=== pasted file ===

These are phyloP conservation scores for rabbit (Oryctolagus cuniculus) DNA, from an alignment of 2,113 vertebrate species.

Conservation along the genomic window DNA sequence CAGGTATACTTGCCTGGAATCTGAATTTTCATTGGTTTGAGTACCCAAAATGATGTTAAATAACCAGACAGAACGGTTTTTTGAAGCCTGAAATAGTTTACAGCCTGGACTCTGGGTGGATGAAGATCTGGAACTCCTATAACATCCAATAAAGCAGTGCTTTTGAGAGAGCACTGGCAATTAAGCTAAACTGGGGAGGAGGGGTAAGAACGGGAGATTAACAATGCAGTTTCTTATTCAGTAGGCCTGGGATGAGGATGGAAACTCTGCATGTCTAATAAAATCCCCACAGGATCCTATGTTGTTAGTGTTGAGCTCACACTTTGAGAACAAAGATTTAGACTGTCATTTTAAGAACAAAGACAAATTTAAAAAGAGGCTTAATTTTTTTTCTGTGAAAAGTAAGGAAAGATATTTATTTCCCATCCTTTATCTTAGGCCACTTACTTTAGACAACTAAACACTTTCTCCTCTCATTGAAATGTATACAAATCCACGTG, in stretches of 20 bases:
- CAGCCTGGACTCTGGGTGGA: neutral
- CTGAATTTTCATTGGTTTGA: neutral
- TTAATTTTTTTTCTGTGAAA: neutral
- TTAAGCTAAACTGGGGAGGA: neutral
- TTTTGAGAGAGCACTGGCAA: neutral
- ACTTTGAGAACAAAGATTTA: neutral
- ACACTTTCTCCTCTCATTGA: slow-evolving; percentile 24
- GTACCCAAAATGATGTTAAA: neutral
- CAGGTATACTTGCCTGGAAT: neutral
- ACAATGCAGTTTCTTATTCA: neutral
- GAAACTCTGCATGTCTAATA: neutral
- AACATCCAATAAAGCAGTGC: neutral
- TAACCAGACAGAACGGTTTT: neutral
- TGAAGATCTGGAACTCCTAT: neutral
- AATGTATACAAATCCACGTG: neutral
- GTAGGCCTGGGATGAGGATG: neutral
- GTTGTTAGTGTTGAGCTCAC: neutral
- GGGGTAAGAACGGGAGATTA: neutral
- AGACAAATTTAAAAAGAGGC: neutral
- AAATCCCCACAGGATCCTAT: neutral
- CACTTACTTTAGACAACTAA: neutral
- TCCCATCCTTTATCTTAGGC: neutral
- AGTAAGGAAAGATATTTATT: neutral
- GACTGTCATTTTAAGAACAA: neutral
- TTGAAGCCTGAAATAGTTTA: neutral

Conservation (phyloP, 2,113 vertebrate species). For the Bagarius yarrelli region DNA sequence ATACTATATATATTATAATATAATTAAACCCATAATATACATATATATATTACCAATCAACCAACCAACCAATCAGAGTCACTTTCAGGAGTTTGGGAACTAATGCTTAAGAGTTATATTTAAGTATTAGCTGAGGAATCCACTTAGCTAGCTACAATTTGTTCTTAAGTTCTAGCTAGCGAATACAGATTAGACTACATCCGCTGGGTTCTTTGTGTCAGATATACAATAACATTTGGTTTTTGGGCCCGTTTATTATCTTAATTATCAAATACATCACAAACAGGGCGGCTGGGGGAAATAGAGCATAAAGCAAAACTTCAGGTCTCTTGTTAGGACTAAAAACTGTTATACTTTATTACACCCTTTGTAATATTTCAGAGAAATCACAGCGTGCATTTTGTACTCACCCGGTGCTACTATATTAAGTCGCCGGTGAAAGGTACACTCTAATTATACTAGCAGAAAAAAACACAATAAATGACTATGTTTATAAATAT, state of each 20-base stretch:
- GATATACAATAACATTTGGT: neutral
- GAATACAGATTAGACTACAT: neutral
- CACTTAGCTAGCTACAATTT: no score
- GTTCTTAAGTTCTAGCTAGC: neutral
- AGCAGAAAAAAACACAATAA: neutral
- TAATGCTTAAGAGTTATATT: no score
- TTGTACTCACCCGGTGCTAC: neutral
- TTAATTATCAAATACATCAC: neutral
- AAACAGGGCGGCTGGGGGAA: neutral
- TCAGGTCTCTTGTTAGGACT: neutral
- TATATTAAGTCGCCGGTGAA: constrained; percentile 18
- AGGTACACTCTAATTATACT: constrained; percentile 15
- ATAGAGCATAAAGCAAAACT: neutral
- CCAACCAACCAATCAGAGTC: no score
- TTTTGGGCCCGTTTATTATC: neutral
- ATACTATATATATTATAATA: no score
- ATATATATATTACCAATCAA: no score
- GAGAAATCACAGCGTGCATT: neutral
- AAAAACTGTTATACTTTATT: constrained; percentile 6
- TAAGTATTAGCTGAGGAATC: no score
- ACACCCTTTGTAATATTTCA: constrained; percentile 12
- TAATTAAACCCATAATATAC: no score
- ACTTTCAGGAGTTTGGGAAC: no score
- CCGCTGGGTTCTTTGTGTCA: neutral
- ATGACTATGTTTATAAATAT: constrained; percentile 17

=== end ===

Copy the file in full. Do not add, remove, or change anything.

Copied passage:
These are phyloP conservation scores for rabbit (Oryctolagus cuniculus) DNA, from an alignment of 2,113 vertebrate species.

Conservation along the genomic window DNA sequence CAGGTATACTTGCCTGGAATCTGAATTTTCATTGGTTTGAGTACCCAAAATGATGTTAAATAACCAGACAGAACGGTTTTTTGAAGCCTGAAATAGTTTACAGCCTGGACTCTGGGTGGATGAAGATCTGGAACTCCTATAACATCCAATAAAGCAGTGCTTTTGAGAGAGCACTGGCAATTAAGCTAAACTGGGGAGGAGGGGTAAGAACGGGAGATTAACAATGCAGTTTCTTATTCAGTAGGCCTGGGATGAGGATGGAAACTCTGCATGTCTAATAAAATCCCCACAGGATCCTATGTTGTTAGTGTTGAGCTCACACTTTGAGAACAAAGATTTAGACTGTCATTTTAAGAACAAAGACAAATTTAAAAAGAGGCTTAATTTTTTTTCTGTGAAAAGTAAGGAAAGATATTTATTTCCCATCCTTTATCTTAGGCCACTTACTTTAGACAACTAAACACTTTCTCCTCTCATTGAAATGTATACAAATCCACGTG, in stretches of 20 bases:
- CAGCCTGGACTCTGGGTGGA: neutral
- CTGAATTTTCATTGGTTTGA: neutral
- TTAATTTTTTTTCTGTGAAA: neutral
- TTAAGCTAAACTGGGGAGGA: neutral
- TTTTGAGAGAGCACTGGCAA: neutral
- ACTTTGAGAACAAAGATTTA: neutral
- ACACTTTCTCCTCTCATTGA: slow-evolving; percentile 24
- GTACCCAAAATGATGTTAAA: neutral
- CAGGTATACTTGCCTGGAAT: neutral
- ACAATGCAGTTTCTTATTCA: neutral
- GAAACTCTGCATGTCTAATA: neutral
- AACATCCAATAAAGCAGTGC: neutral
- TAACCAGACAGAACGGTTTT: neutral
- TGAAGATCTGGAACTCCTAT: neutral
- AATGTATACAAATCCACGTG: neutral
- GTAGGCCTGGGATGAGGATG: neutral
- GTTGTTAGTGTTGAGCTCAC: neutral
- GGGGTAAGAACGGGAGATTA: neutral
- AGACAAATTTAAAAAGAGGC: neutral
- AAATCCCCACAGGATCCTAT: neutral
- CACTTACTTTAGACAACTAA: neutral
- TCCCATCCTTTATCTTAGGC: neutral
- AGTAAGGAAAGATATTTATT: neutral
- GACTGTCATTTTAAGAACAA: neutral
- TTGAAGCCTGAAATAGTTTA: neutral

Conservation (phyloP, 2,113 vertebrate species). For the Bagarius yarrelli region DNA sequence ATACTATATATATTATAATATAATTAAACCCATAATATACATATATATATTACCAATCAACCAACCAACCAATCAGAGTCACTTTCAGGAGTTTGGGAACTAATGCTTAAGAGTTATATTTAAGTATTAGCTGAGGAATCCACTTAGCTAGCTACAATTTGTTCTTAAGTTCTAGCTAGCGAATACAGATTAGACTACATCCGCTGGGTTCTTTGTGTCAGATATACAATAACATTTGGTTTTTGGGCCCGTTTATTATCTTAATTATCAAATACATCACAAACAGGGCGGCTGGGGGAAATAGAGCATAAAGCAAAACTTCAGGTCTCTTGTTAGGACTAAAAACTGTTATACTTTATTACACCCTTTGTAATATTTCAGAGAAATCACAGCGTGCATTTTGTACTCACCCGGTGCTACTATATTAAGTCGCCGGTGAAAGGTACACTCTAATTATACTAGCAGAAAAAAACACAATAAATGACTATGTTTATAAATAT, state of each 20-base stretch:
- GATATACAATAACATTTGGT: neutral
- GAATACAGATTAGACTACAT: neutral
- CACTTAGCTAGCTACAATTT: no score
- GTTCTTAAGTTCTAGCTAGC: neutral
- AGCAGAAAAAAACACAATAA: neutral
- TAATGCTTAAGAGTTATATT: no score
- TTGTACTCACCCGGTGCTAC: neutral
- TTAATTATCAAATACATCAC: neutral
- AAACAGGGCGGCTGGGGGAA: neutral
- TCAGGTCTCTTGTTAGGACT: neutral
- TATATTAAGTCGCCGGTGAA: constrained; percentile 18
- AGGTACACTCTAATTATACT: constrained; percentile 15
- ATAGAGCATAAAGCAAAACT: neutral
- CCAACCAACCAATCAGAGTC: no score
- TTTTGGGCCCGTTTATTATC: neutral
- ATACTATATATATTATAATA: no score
- ATATATATATTACCAATCAA: no score
- GAGAAATCACAGCGTGCATT: neutral
- AAAAACTGTTATACTTTATT: constrained; percentile 6
- TAAGTATTAGCTGAGGAATC: no score
- ACACCCTTTGTAATATTTCA: constrained; percentile 12
- TAATTAAACCCATAATATAC: no score
- ACTTTCAGGAGTTTGGGAAC: no score
- CCGCTGGGTTCTTTGTGTCA: neutral
- ATGACTATGTTTATAAATAT: constrained; percentile 17